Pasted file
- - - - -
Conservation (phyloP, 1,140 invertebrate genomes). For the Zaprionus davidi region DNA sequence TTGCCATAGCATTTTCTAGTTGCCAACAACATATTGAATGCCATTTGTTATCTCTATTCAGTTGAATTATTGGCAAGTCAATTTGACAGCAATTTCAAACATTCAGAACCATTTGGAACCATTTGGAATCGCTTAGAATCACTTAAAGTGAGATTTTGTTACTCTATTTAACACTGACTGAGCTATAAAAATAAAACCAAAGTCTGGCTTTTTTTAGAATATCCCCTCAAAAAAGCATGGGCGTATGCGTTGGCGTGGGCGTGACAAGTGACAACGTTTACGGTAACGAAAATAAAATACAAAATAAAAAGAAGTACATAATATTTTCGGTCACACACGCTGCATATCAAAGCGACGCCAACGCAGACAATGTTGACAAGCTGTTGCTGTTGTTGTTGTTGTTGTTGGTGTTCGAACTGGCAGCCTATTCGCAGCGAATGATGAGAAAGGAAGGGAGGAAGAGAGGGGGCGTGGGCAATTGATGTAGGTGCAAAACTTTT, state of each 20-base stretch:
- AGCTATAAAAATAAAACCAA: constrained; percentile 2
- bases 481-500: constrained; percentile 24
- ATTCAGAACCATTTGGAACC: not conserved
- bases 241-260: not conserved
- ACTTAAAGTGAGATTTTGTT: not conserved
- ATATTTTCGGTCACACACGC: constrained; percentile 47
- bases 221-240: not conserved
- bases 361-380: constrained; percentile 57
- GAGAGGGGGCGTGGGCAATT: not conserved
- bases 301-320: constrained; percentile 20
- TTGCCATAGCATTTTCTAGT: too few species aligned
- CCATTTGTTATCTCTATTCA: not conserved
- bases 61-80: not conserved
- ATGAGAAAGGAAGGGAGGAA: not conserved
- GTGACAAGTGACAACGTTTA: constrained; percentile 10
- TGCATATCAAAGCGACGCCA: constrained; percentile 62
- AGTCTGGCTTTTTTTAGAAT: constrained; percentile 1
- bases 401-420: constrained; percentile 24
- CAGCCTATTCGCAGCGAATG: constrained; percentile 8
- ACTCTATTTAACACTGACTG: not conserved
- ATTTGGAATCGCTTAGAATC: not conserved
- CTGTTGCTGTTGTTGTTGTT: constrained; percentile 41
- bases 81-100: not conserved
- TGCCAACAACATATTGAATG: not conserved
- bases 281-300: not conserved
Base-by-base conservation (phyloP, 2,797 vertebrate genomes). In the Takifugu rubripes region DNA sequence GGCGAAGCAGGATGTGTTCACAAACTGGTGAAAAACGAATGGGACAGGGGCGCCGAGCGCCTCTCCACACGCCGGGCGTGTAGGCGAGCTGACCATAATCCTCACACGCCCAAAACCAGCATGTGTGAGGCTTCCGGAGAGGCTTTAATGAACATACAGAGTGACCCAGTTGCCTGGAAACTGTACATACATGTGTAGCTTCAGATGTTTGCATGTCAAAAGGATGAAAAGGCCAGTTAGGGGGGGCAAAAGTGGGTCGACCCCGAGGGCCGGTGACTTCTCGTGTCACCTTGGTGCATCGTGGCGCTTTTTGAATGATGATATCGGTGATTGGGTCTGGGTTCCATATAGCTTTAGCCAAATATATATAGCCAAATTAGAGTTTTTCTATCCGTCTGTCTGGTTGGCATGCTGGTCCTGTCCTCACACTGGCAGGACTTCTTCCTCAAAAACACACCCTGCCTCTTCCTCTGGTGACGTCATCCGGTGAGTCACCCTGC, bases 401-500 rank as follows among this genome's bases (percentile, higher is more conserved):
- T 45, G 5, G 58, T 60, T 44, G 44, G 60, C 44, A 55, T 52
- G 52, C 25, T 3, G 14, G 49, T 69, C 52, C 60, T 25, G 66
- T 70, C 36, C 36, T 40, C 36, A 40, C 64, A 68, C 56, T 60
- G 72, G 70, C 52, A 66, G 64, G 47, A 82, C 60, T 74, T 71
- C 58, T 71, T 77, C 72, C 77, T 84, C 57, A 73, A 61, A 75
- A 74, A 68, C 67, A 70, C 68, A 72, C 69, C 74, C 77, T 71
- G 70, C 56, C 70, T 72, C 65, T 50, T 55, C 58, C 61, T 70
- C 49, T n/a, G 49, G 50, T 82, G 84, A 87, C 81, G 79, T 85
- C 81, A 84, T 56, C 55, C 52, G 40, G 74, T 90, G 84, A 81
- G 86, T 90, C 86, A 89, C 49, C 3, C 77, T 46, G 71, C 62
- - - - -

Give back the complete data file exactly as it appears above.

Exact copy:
Conservation (phyloP, 1,140 invertebrate genomes). For the Zaprionus davidi region DNA sequence TTGCCATAGCATTTTCTAGTTGCCAACAACATATTGAATGCCATTTGTTATCTCTATTCAGTTGAATTATTGGCAAGTCAATTTGACAGCAATTTCAAACATTCAGAACCATTTGGAACCATTTGGAATCGCTTAGAATCACTTAAAGTGAGATTTTGTTACTCTATTTAACACTGACTGAGCTATAAAAATAAAACCAAAGTCTGGCTTTTTTTAGAATATCCCCTCAAAAAAGCATGGGCGTATGCGTTGGCGTGGGCGTGACAAGTGACAACGTTTACGGTAACGAAAATAAAATACAAAATAAAAAGAAGTACATAATATTTTCGGTCACACACGCTGCATATCAAAGCGACGCCAACGCAGACAATGTTGACAAGCTGTTGCTGTTGTTGTTGTTGTTGTTGGTGTTCGAACTGGCAGCCTATTCGCAGCGAATGATGAGAAAGGAAGGGAGGAAGAGAGGGGGCGTGGGCAATTGATGTAGGTGCAAAACTTTT, state of each 20-base stretch:
- AGCTATAAAAATAAAACCAA: constrained; percentile 2
- bases 481-500: constrained; percentile 24
- ATTCAGAACCATTTGGAACC: not conserved
- bases 241-260: not conserved
- ACTTAAAGTGAGATTTTGTT: not conserved
- ATATTTTCGGTCACACACGC: constrained; percentile 47
- bases 221-240: not conserved
- bases 361-380: constrained; percentile 57
- GAGAGGGGGCGTGGGCAATT: not conserved
- bases 301-320: constrained; percentile 20
- TTGCCATAGCATTTTCTAGT: too few species aligned
- CCATTTGTTATCTCTATTCA: not conserved
- bases 61-80: not conserved
- ATGAGAAAGGAAGGGAGGAA: not conserved
- GTGACAAGTGACAACGTTTA: constrained; percentile 10
- TGCATATCAAAGCGACGCCA: constrained; percentile 62
- AGTCTGGCTTTTTTTAGAAT: constrained; percentile 1
- bases 401-420: constrained; percentile 24
- CAGCCTATTCGCAGCGAATG: constrained; percentile 8
- ACTCTATTTAACACTGACTG: not conserved
- ATTTGGAATCGCTTAGAATC: not conserved
- CTGTTGCTGTTGTTGTTGTT: constrained; percentile 41
- bases 81-100: not conserved
- TGCCAACAACATATTGAATG: not conserved
- bases 281-300: not conserved
Base-by-base conservation (phyloP, 2,797 vertebrate genomes). In the Takifugu rubripes region DNA sequence GGCGAAGCAGGATGTGTTCACAAACTGGTGAAAAACGAATGGGACAGGGGCGCCGAGCGCCTCTCCACACGCCGGGCGTGTAGGCGAGCTGACCATAATCCTCACACGCCCAAAACCAGCATGTGTGAGGCTTCCGGAGAGGCTTTAATGAACATACAGAGTGACCCAGTTGCCTGGAAACTGTACATACATGTGTAGCTTCAGATGTTTGCATGTCAAAAGGATGAAAAGGCCAGTTAGGGGGGGCAAAAGTGGGTCGACCCCGAGGGCCGGTGACTTCTCGTGTCACCTTGGTGCATCGTGGCGCTTTTTGAATGATGATATCGGTGATTGGGTCTGGGTTCCATATAGCTTTAGCCAAATATATATAGCCAAATTAGAGTTTTTCTATCCGTCTGTCTGGTTGGCATGCTGGTCCTGTCCTCACACTGGCAGGACTTCTTCCTCAAAAACACACCCTGCCTCTTCCTCTGGTGACGTCATCCGGTGAGTCACCCTGC, bases 401-500 rank as follows among this genome's bases (percentile, higher is more conserved):
- T 45, G 5, G 58, T 60, T 44, G 44, G 60, C 44, A 55, T 52
- G 52, C 25, T 3, G 14, G 49, T 69, C 52, C 60, T 25, G 66
- T 70, C 36, C 36, T 40, C 36, A 40, C 64, A 68, C 56, T 60
- G 72, G 70, C 52, A 66, G 64, G 47, A 82, C 60, T 74, T 71
- C 58, T 71, T 77, C 72, C 77, T 84, C 57, A 73, A 61, A 75
- A 74, A 68, C 67, A 70, C 68, A 72, C 69, C 74, C 77, T 71
- G 70, C 56, C 70, T 72, C 65, T 50, T 55, C 58, C 61, T 70
- C 49, T n/a, G 49, G 50, T 82, G 84, A 87, C 81, G 79, T 85
- C 81, A 84, T 56, C 55, C 52, G 40, G 74, T 90, G 84, A 81
- G 86, T 90, C 86, A 89, C 49, C 3, C 77, T 46, G 71, C 62